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This fall, the new text to be featured on the syllabus will be Suzan-Lori Parks’ “Father Comes Home from the Wars (Parts 1, 2 & 3)."

In an effort to broaden the curriculum’s diversity, Literature Humanities will now include a “Contemporary Core” component consisting of an annually rotating text to be chosen based on annual faculty and student discussion, the first major syllabus update since Toni Morrison’s “Song of Solomon” was added in 2015.

This fall, the new text to be featured on the syllabus will be Suzan-Lori Parks’ “Father Comes Home from the Wars (Parts 1, 2 & 3),” Chair for Literature Humanities Joanna Stalnaker announced last month.

The Core Curriculum, comprised of classes like Contemporary Civilization, Lit Hum, and University Writing, is a set of common courses that all undergraduate students at Columbia College and the School of General Studies must take during their time at Columbia. Students at the School of Engineering and Applied Science must complete a separate set of core requirements.

Changes in the curriculum and come after a particularly contentious year of discussions surrounding the Core. Last December, questions surrounding the diversity of authors and texts available in the Core reached a new height when Julian von Abele, CC ’21, harassed a group of predominantly black students with a white supremacist tirade. In April, a panel of professors discussed a century of history of the Core, addressing student concerns over lack of diversity in its curriculum and faculty.

Stalnaker described Parks’ play as an intersection between contemporary issues and several layers of the past: both the Civil War and the Greek roots of the syllabus itself.

“Extremely contemporary authors in today’s world are going back into the past as Parks does to engage with ‘Odyssey’ in particular and also Greek tragedy. … She also goes back to the past to the extent that it’s a play about the Civil War, and there’s several levels of history that are being engaged with: the more recent American past and the much more distant Greek heritage,” Stalnaker said.

Parks is tentatively scheduled to speak on campus in the spring, Stalnaker added.

This year marks the centennial of the Core, and Stalnaker kicked off Lit Hum for new students at the course’s annual orientation week lecture on Aug. 25. As opposed to previous years wherein the first lecture focused on Homer’s “Iliad,” this year’s principal lecture for all Columbia College and SEAS students will focus on the works of Morrison and Virginia Woolf.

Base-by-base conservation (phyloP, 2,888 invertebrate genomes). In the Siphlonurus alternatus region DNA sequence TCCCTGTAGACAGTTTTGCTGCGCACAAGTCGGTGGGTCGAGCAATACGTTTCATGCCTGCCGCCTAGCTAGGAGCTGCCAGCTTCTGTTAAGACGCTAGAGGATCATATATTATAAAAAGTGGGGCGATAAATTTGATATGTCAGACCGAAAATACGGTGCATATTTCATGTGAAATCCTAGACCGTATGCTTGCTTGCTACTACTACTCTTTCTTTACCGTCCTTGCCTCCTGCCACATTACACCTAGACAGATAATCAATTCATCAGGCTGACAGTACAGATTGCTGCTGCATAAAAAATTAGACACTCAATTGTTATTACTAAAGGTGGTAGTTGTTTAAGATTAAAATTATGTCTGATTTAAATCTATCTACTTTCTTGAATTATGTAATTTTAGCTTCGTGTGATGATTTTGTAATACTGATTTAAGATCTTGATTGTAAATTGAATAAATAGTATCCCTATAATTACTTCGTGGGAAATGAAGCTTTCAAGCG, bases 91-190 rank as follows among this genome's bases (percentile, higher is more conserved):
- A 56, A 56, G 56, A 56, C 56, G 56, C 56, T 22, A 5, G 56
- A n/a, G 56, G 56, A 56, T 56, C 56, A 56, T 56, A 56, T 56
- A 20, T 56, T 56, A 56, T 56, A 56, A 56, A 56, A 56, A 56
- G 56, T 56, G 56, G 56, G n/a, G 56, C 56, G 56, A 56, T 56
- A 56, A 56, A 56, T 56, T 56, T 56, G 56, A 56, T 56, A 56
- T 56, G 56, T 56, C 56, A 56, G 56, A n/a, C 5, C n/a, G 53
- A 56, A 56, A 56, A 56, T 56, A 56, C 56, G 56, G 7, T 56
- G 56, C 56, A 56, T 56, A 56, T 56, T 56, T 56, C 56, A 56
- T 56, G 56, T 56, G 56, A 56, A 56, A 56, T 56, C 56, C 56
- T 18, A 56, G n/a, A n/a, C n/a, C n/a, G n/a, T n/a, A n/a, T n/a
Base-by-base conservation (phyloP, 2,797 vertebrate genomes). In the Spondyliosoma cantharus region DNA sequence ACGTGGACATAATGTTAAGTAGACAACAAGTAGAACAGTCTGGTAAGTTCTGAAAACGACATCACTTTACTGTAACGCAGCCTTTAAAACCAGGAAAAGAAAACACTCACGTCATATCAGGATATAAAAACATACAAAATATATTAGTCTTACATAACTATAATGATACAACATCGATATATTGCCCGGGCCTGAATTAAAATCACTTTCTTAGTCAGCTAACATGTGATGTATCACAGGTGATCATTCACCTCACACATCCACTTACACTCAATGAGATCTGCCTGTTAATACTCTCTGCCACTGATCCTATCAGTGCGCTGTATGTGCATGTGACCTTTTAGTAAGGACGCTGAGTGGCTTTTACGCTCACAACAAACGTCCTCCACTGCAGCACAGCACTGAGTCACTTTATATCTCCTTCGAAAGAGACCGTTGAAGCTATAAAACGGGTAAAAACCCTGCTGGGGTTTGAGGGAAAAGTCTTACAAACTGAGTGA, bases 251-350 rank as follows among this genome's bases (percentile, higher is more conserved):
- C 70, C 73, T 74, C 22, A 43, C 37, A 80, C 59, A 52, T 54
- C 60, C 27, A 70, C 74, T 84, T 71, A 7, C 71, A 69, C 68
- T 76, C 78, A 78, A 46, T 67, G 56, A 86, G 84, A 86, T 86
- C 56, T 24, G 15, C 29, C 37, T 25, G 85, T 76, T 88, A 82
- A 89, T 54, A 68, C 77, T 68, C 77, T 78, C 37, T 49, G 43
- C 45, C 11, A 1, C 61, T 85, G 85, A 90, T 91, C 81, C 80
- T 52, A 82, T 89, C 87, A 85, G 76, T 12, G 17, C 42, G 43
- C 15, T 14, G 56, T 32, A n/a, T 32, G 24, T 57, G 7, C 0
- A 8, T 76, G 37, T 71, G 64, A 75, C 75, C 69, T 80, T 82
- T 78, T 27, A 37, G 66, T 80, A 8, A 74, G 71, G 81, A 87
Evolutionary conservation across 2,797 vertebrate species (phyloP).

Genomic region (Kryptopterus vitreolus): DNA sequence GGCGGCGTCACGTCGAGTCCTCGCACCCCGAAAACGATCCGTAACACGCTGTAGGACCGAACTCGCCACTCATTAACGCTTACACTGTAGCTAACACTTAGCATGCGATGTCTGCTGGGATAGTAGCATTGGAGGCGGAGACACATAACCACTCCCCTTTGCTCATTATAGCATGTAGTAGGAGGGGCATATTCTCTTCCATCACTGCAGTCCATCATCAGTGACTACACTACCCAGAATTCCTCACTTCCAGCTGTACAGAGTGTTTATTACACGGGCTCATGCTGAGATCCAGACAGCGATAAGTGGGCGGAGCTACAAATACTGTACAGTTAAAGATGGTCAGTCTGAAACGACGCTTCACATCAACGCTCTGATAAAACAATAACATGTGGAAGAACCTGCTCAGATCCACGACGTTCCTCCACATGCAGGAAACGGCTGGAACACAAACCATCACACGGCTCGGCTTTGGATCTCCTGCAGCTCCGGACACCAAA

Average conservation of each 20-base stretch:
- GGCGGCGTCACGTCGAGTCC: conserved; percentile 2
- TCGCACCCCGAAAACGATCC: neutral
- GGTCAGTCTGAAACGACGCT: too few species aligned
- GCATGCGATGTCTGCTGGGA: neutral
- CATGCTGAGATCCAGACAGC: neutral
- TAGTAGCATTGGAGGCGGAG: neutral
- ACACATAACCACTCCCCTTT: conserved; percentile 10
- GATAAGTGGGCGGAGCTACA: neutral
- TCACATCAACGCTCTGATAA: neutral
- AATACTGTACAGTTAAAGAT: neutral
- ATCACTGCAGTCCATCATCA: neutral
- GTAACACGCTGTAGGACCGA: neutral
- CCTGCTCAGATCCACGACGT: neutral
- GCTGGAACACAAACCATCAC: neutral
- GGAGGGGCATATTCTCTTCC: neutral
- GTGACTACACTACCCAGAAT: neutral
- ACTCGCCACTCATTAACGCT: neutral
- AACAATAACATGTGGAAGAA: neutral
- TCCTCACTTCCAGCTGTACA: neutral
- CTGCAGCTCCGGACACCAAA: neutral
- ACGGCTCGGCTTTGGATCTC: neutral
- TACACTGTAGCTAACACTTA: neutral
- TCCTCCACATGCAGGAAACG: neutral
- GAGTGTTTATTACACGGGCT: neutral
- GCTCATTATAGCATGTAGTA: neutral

In her lecture, Stalnaker called on the late Morrison’s concept of “provocative love” to describe her own hopes for students to both appreciate and criticize the Lit Hum syllabus. Through the lens of Morrison’s essay, “Unspeakable Things Unspoken: The Afro-American Presence in American Literature,” Stalnaker also emphasized the importance of exploring the construction of the canon itself as means to learn from it.

“[Morrison] wanted to subvert and transform her understanding of existing canons,” Stalnaker said. “The addition of [Morrison’s novel] ‘Song of Solomon’ to the [Lit Hum] syllabus must not be understood as a mere expansion or diversification of an existing canon. It is a choice that compels a whole scale of evaluation to the canon, and the readings of all the authors included in it.”

Stalnaker also explored the Lit Hum syllabus using Woolf’s essay, “A Room of One’s Own,” in which Woolf explores why women’s historical deprivation of financial and physical independence often prevented them from the ability to produce canon-worthy literature. She also addressed recent criticisms of the Core by emphasizing their importance.

“We can and should both appreciate and criticize the syllabus, and doing so is some of its very value,” Stalnaker stated.

In particular, various student attendees noted the importance of the changed lecture. John George, CC ’23, commented on the various perspectives he had heard about Lit Hum before coming to the University.

“I think it was a good intro to how Lit Hum needs to broaden its intellectual inquiry,” George said. “I’ve been hearing a lot about Lit Hum; there’s a lot of people who say it needs to be diversified and more intersectional, but there’s also the side that says it needs to focus on the Western canon.”

Julia Beumer, CC ’23, noted how she particularly appreciated having a new lens with which to view contemporary literature.

“I liked the idea of taking works and authors of the present and having a lens from which to look at, so I thought it was particularly interesting that we start from talking of the last works,” Beumer said.

Stalnaker also promised that the new Parks play will be available soon in the FLIP lending library, which is located on the fourth floor of Butler in room 401.

Conversations about Lit Hum and the Core will continue through panels and luncheons with students throughout the year. Emily Wilson, the translator of the edition of the “Odyssey” now featured on the syllabus will speak at 6 p.m. on Sept. 26 at Miller Theatre and at the Core Centennial Celebration event featuring speeches from Dean James Valentini and University President Lee Bollinger on Sept. 27 in Low Library.

Staff writer Emma James can be contacted at Follow her on Twitter at @emmawolfjames.

Literature Humanities Core Curriculum Julian Von Abele
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